Had my first scan yesterday (after 5 nights of stims) to see how my body’s responding to the drugs and how eggtown is percolating.  She found 8 follicles worth measuring, though said there were many more that were smaller and might catch up by the time I have my next ultrasound on Friday.  I didn’t know how to feel about 8.  I didn’t know if that’s good or crappy. I mean, I’m no spring chicken in this game so I’m not looking for crazy numbers, and the internet is has a broad spectrum of who’s got how many but I drove home wondering…”what’s 8?”

I wasn’t feeling bad about the number but I wasn’t feeling great and I am trying to fight the good fight to remain positive.  Lest you think I’m full of rah-rah all the time, you’re definitely wrong.  I love/hate those people. They’re right up there with folks who wake up chipper and expect me to do the same.  I have my crapass days like anyone else….but I try not let them keep the upper hand.  Also, I am hyper-analytical and can OVER-THINK the slightest details… you put something like a first IVF scan and 8 follicles in front of me and the hamster on the wheel inside my brain just starts running.

The negative started to tip the scales a bit….and then an odd thing happened:

The theme to Eight is Enough popped into my head.

Eight is Enough? The 1970s tv show? Haven’t thought of it in years? Yeah, well neither had I.  Oh, you haven’t heard of it? Well, maybe you’re not in your 40s.

The show followed patriarch Tom Bradford (played by Dick Van Patten) through the adventures of parenting his eight growing children, 3 boys (Willie Aames, Grant Goodeve and Adam Rich) and 5 daughters, whose names I could Google, but so could you.  It was a family-comedy-drama, they got into all sorts of mischief and they got through everything together.

My point is: the lyrics to the theme song are supes cornballs, but the main hook is “eight is enough to fill our lives with love.”

And it made me feel better.

I had an improv teacher who often told us “energy is a choice.”  Well, so is perspective.  So for right now, or for the 48 hours between my first and second scan, eight is going to be enough. Eight potential follicles. Eight chances for a healthy egg. Eight chances at a baby.  

So Dick Van Patten? Thanks for doing me this tiny solid by having that song pop in my head and making me feel better about my first IVF scan.


There’s a magic in the early morning we’ve found
When the sunrise smiles on everything around
It’s a portrait of the happiness that we feel and always will
Eight is enough to fill our lives with love

We spend our days like bright and shiny new dimes
If we’re ever puzzled by the changing times
There’s a plate of homemade wishes on the kitchen window sill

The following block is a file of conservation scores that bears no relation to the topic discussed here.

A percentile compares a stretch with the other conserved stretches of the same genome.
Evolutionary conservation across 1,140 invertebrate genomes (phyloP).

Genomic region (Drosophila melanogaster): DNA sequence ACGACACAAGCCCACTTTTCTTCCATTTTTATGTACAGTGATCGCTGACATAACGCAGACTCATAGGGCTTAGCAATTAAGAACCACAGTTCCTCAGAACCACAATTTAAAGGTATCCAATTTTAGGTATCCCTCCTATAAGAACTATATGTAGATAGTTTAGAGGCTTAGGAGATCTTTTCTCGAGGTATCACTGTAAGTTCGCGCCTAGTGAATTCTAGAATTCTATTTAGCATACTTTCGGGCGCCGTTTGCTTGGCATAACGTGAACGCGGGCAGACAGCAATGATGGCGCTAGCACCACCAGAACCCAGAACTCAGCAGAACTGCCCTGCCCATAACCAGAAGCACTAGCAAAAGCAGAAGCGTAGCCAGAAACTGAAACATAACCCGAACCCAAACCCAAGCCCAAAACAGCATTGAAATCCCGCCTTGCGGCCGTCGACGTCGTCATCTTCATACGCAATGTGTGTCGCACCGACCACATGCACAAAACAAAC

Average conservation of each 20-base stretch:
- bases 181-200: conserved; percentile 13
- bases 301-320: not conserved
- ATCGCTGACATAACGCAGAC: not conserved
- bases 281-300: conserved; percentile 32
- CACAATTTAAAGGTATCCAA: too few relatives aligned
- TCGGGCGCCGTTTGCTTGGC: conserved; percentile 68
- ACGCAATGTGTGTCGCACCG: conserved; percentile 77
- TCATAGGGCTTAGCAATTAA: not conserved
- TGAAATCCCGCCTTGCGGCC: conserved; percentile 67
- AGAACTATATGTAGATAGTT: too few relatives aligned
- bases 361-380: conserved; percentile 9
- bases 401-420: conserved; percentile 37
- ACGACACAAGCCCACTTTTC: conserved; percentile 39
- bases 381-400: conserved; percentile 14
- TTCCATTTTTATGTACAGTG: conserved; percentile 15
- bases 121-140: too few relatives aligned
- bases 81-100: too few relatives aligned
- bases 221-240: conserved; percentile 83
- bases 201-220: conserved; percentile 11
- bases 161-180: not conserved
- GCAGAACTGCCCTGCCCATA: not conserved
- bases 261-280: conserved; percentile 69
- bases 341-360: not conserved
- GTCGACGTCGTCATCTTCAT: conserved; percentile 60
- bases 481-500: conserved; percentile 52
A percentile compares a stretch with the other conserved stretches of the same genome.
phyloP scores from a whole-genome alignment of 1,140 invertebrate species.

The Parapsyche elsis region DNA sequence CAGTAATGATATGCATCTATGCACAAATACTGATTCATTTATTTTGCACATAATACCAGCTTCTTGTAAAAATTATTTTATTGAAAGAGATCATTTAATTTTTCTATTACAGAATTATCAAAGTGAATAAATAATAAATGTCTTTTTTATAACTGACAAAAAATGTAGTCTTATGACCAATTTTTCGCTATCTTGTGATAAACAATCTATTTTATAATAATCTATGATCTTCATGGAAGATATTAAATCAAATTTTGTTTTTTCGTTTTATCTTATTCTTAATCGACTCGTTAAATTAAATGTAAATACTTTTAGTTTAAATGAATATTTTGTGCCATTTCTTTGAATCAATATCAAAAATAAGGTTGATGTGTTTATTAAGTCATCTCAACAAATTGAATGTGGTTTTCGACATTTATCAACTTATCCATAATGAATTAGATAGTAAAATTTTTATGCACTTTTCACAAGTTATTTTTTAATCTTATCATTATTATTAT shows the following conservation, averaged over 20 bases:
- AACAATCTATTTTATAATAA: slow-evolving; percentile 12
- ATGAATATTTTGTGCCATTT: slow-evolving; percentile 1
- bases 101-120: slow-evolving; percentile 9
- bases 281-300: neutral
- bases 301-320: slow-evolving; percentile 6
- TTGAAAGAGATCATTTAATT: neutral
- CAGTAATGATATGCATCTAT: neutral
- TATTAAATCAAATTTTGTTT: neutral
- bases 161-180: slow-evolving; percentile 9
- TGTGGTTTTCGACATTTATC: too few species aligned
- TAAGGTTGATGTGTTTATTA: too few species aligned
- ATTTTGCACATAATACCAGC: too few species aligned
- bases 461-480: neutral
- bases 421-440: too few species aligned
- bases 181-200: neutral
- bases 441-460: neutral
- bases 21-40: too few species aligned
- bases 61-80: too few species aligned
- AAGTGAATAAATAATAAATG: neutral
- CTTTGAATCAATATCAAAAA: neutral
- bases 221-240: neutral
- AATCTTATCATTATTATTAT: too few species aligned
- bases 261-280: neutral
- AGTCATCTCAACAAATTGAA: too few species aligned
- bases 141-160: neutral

And eight is enough to fill our lives with love

Just keep silent during the mammogram, ma’am.

CD3 (Cycle day 3) today and had an ultrasound and bloodwork.  The ultrasound confirmed that the small cyst I’d developed last month had been reabsorbed, so yay to that….it hadn’t really been a concern, but you know…..who wants a cyst?  I sat down with my coordinator, The Russian’s Right Hand, and she went through my whole drug protocol: what to take, how much, when to take it, how to take it.  She’s really great – very supportive, always positive, and is getting used to the fact that sometimes I just blather, especially if I’m the least bit fidgety, and often end up saying really random things.


Before I could start IVF, I had to get a mammogram – turns out ya gotta make sure everything’s good up top before you get things going downtown. So there I am, puttin’ ’em on the glass when I try to make some small talk with the nurse person, who is very resistant to chatter.  This really only pushes me further to fill the awkward space. Now, if you’ve ever had a mammogram you know the machine is HUGE and that you have to put your body in Cirque du Soleil positions while your boob tissue is mashed between a few glass panels. There’s alot of silence, repositioning and waiting.  I think it was after 2-3 pictures that I posed a simple question:

Me: “You work with this machine all the time?”

Her: “mm-hm”

Me: “Do you have a nickname for it?’

Her:  ….No answer.

Me: “You know, like a little pet name?”

Her: …..awkward uncomfortable shrug.

Me: “You don’t ever….”


more pause

Me: “So just hold right here?”

Her: “Yes please.”

Since we’re here, another example:

The first day I met The Russian she gave me an ultrasound since we knew I was likely about to ovulate.  I’ve just met her, she’s already got me on the table and is all up in my business and of course I get the urge for antsy small talk.  So, I asked her if she’d ever consider putting random pictures on the ceiling so that whilst a lady was getting ultrasounded she’d have something to look at….something like the classic kitty cat “Hang in There,” a Where’s Waldo, the August page from a Fireman-of-the-Month calendar, whatever…anything to look at as a distraction to the awkwardness of a trans-vaginal ultrasound. (Am I right, ladies?)  Random random blather.

Back to the present.